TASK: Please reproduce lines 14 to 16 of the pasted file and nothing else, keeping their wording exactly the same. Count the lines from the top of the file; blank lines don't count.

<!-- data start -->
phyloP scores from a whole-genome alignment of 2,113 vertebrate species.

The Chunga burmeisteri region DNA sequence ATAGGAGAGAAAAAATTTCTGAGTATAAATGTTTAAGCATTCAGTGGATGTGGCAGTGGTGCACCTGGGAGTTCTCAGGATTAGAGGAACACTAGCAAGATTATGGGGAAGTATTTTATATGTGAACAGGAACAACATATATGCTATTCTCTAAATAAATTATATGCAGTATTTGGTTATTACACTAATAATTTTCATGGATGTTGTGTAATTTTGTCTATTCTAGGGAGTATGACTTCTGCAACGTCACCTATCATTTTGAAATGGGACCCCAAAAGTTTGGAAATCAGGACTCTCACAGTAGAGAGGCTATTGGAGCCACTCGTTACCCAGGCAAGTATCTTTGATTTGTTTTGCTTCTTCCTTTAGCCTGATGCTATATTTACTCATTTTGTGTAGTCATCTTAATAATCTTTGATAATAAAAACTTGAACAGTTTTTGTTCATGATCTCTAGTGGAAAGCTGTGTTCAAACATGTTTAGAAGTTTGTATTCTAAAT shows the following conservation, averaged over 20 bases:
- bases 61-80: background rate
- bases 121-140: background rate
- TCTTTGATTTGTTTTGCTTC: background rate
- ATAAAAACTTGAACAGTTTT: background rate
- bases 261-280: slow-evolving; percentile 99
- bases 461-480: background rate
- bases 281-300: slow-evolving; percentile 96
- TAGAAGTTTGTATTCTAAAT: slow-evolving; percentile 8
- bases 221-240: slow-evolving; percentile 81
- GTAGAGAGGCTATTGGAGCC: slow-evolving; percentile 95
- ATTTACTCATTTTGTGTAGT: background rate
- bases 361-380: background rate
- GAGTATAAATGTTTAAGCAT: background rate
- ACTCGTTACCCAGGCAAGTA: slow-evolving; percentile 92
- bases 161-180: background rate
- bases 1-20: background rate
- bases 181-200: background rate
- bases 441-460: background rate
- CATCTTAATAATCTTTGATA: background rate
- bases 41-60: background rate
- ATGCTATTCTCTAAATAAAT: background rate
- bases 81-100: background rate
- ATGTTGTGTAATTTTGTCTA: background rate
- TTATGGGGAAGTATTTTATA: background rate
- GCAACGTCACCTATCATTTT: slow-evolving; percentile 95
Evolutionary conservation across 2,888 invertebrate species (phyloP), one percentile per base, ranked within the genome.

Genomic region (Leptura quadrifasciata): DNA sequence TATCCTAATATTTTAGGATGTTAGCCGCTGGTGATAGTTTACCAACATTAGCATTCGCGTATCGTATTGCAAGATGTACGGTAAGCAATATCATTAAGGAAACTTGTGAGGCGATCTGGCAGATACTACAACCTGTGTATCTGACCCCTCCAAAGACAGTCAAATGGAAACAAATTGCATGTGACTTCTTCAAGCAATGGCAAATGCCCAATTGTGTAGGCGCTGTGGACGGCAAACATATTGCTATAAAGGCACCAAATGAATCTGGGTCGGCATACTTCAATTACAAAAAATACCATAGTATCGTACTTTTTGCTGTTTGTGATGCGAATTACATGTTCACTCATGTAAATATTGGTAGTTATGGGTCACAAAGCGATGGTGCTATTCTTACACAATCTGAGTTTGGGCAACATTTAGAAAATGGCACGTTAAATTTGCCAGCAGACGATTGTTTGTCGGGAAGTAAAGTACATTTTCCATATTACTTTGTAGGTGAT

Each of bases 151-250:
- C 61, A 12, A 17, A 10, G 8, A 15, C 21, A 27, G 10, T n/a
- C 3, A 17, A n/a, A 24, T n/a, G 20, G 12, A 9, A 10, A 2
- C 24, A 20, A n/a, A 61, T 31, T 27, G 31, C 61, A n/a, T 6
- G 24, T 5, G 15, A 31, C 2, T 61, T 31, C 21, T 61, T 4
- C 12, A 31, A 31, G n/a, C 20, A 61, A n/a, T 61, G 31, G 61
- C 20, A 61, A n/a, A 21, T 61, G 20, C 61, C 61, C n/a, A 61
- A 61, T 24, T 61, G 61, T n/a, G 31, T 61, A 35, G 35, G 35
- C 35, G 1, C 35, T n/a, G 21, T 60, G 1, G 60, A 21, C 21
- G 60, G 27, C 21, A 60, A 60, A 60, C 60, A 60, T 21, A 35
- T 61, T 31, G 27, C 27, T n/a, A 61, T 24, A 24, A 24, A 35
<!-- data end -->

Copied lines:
- bases 361-380: background rate
- GAGTATAAATGTTTAAGCAT: background rate
- ACTCGTTACCCAGGCAAGTA: slow-evolving; percentile 92